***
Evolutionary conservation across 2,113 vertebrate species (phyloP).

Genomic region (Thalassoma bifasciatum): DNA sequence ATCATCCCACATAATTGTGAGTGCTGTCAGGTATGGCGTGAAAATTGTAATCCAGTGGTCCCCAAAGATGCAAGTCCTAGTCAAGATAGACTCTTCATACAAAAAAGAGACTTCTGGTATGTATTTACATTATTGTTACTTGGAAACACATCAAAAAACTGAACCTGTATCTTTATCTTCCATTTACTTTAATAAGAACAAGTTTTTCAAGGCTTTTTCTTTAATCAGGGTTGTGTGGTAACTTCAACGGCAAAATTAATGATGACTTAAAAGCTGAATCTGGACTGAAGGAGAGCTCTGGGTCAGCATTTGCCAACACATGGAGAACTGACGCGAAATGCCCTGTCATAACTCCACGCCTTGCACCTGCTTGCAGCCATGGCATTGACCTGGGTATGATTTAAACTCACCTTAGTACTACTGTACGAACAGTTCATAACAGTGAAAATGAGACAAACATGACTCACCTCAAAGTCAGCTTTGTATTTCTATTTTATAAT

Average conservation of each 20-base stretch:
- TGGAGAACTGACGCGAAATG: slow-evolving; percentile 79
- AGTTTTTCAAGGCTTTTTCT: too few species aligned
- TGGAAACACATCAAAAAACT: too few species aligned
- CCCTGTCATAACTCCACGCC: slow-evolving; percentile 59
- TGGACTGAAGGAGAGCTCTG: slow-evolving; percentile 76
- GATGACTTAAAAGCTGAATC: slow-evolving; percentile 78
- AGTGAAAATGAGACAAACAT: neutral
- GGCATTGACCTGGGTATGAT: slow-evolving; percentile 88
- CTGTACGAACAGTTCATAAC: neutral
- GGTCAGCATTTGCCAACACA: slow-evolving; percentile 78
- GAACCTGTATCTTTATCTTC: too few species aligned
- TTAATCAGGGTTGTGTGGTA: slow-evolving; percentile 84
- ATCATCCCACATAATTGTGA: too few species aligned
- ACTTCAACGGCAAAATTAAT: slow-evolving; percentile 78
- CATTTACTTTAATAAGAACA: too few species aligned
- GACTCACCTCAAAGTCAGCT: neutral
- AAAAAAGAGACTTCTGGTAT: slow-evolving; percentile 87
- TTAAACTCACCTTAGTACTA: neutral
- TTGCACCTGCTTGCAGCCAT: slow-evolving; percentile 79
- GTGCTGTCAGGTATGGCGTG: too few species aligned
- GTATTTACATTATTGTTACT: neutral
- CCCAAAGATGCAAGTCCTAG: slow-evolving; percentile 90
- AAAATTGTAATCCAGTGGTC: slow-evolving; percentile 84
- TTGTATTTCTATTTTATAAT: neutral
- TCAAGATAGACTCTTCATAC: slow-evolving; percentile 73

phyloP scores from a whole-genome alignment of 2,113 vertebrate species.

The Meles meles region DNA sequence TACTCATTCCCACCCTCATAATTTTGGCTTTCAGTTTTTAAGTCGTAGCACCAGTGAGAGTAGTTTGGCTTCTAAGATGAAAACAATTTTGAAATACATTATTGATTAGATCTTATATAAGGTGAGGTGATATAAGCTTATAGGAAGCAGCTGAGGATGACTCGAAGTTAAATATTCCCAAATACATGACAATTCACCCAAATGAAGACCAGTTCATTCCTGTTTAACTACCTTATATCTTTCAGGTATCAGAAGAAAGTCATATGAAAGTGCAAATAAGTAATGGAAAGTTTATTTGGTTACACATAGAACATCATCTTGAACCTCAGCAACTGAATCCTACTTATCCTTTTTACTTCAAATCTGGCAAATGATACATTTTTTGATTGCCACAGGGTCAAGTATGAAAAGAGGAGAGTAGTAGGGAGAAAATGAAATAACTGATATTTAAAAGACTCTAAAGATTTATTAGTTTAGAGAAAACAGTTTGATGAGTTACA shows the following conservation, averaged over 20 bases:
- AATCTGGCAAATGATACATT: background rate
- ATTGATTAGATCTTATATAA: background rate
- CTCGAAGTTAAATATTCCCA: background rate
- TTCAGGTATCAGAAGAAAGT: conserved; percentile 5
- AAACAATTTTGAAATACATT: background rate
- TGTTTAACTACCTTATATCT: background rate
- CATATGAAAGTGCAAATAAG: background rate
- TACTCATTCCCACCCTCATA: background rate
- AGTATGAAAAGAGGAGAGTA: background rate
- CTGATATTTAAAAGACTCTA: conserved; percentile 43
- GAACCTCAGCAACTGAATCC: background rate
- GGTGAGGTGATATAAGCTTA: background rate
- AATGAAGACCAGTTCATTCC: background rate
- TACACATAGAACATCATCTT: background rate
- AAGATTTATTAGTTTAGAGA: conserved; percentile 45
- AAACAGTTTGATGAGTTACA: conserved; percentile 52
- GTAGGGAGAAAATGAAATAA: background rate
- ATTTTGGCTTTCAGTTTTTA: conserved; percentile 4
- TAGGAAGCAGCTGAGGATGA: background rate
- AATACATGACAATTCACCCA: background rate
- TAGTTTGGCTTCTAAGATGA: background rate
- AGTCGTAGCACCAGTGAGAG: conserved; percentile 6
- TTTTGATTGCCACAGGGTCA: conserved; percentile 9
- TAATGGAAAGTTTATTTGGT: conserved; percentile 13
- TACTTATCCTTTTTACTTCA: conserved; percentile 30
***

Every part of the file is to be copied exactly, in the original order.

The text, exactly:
Evolutionary conservation across 2,113 vertebrate species (phyloP).

Genomic region (Thalassoma bifasciatum): DNA sequence ATCATCCCACATAATTGTGAGTGCTGTCAGGTATGGCGTGAAAATTGTAATCCAGTGGTCCCCAAAGATGCAAGTCCTAGTCAAGATAGACTCTTCATACAAAAAAGAGACTTCTGGTATGTATTTACATTATTGTTACTTGGAAACACATCAAAAAACTGAACCTGTATCTTTATCTTCCATTTACTTTAATAAGAACAAGTTTTTCAAGGCTTTTTCTTTAATCAGGGTTGTGTGGTAACTTCAACGGCAAAATTAATGATGACTTAAAAGCTGAATCTGGACTGAAGGAGAGCTCTGGGTCAGCATTTGCCAACACATGGAGAACTGACGCGAAATGCCCTGTCATAACTCCACGCCTTGCACCTGCTTGCAGCCATGGCATTGACCTGGGTATGATTTAAACTCACCTTAGTACTACTGTACGAACAGTTCATAACAGTGAAAATGAGACAAACATGACTCACCTCAAAGTCAGCTTTGTATTTCTATTTTATAAT

Average conservation of each 20-base stretch:
- TGGAGAACTGACGCGAAATG: slow-evolving; percentile 79
- AGTTTTTCAAGGCTTTTTCT: too few species aligned
- TGGAAACACATCAAAAAACT: too few species aligned
- CCCTGTCATAACTCCACGCC: slow-evolving; percentile 59
- TGGACTGAAGGAGAGCTCTG: slow-evolving; percentile 76
- GATGACTTAAAAGCTGAATC: slow-evolving; percentile 78
- AGTGAAAATGAGACAAACAT: neutral
- GGCATTGACCTGGGTATGAT: slow-evolving; percentile 88
- CTGTACGAACAGTTCATAAC: neutral
- GGTCAGCATTTGCCAACACA: slow-evolving; percentile 78
- GAACCTGTATCTTTATCTTC: too few species aligned
- TTAATCAGGGTTGTGTGGTA: slow-evolving; percentile 84
- ATCATCCCACATAATTGTGA: too few species aligned
- ACTTCAACGGCAAAATTAAT: slow-evolving; percentile 78
- CATTTACTTTAATAAGAACA: too few species aligned
- GACTCACCTCAAAGTCAGCT: neutral
- AAAAAAGAGACTTCTGGTAT: slow-evolving; percentile 87
- TTAAACTCACCTTAGTACTA: neutral
- TTGCACCTGCTTGCAGCCAT: slow-evolving; percentile 79
- GTGCTGTCAGGTATGGCGTG: too few species aligned
- GTATTTACATTATTGTTACT: neutral
- CCCAAAGATGCAAGTCCTAG: slow-evolving; percentile 90
- AAAATTGTAATCCAGTGGTC: slow-evolving; percentile 84
- TTGTATTTCTATTTTATAAT: neutral
- TCAAGATAGACTCTTCATAC: slow-evolving; percentile 73

phyloP scores from a whole-genome alignment of 2,113 vertebrate species.

The Meles meles region DNA sequence TACTCATTCCCACCCTCATAATTTTGGCTTTCAGTTTTTAAGTCGTAGCACCAGTGAGAGTAGTTTGGCTTCTAAGATGAAAACAATTTTGAAATACATTATTGATTAGATCTTATATAAGGTGAGGTGATATAAGCTTATAGGAAGCAGCTGAGGATGACTCGAAGTTAAATATTCCCAAATACATGACAATTCACCCAAATGAAGACCAGTTCATTCCTGTTTAACTACCTTATATCTTTCAGGTATCAGAAGAAAGTCATATGAAAGTGCAAATAAGTAATGGAAAGTTTATTTGGTTACACATAGAACATCATCTTGAACCTCAGCAACTGAATCCTACTTATCCTTTTTACTTCAAATCTGGCAAATGATACATTTTTTGATTGCCACAGGGTCAAGTATGAAAAGAGGAGAGTAGTAGGGAGAAAATGAAATAACTGATATTTAAAAGACTCTAAAGATTTATTAGTTTAGAGAAAACAGTTTGATGAGTTACA shows the following conservation, averaged over 20 bases:
- AATCTGGCAAATGATACATT: background rate
- ATTGATTAGATCTTATATAA: background rate
- CTCGAAGTTAAATATTCCCA: background rate
- TTCAGGTATCAGAAGAAAGT: conserved; percentile 5
- AAACAATTTTGAAATACATT: background rate
- TGTTTAACTACCTTATATCT: background rate
- CATATGAAAGTGCAAATAAG: background rate
- TACTCATTCCCACCCTCATA: background rate
- AGTATGAAAAGAGGAGAGTA: background rate
- CTGATATTTAAAAGACTCTA: conserved; percentile 43
- GAACCTCAGCAACTGAATCC: background rate
- GGTGAGGTGATATAAGCTTA: background rate
- AATGAAGACCAGTTCATTCC: background rate
- TACACATAGAACATCATCTT: background rate
- AAGATTTATTAGTTTAGAGA: conserved; percentile 45
- AAACAGTTTGATGAGTTACA: conserved; percentile 52
- GTAGGGAGAAAATGAAATAA: background rate
- ATTTTGGCTTTCAGTTTTTA: conserved; percentile 4
- TAGGAAGCAGCTGAGGATGA: background rate
- AATACATGACAATTCACCCA: background rate
- TAGTTTGGCTTCTAAGATGA: background rate
- AGTCGTAGCACCAGTGAGAG: conserved; percentile 6
- TTTTGATTGCCACAGGGTCA: conserved; percentile 9
- TAATGGAAAGTTTATTTGGT: conserved; percentile 13
- TACTTATCCTTTTTACTTCA: conserved; percentile 30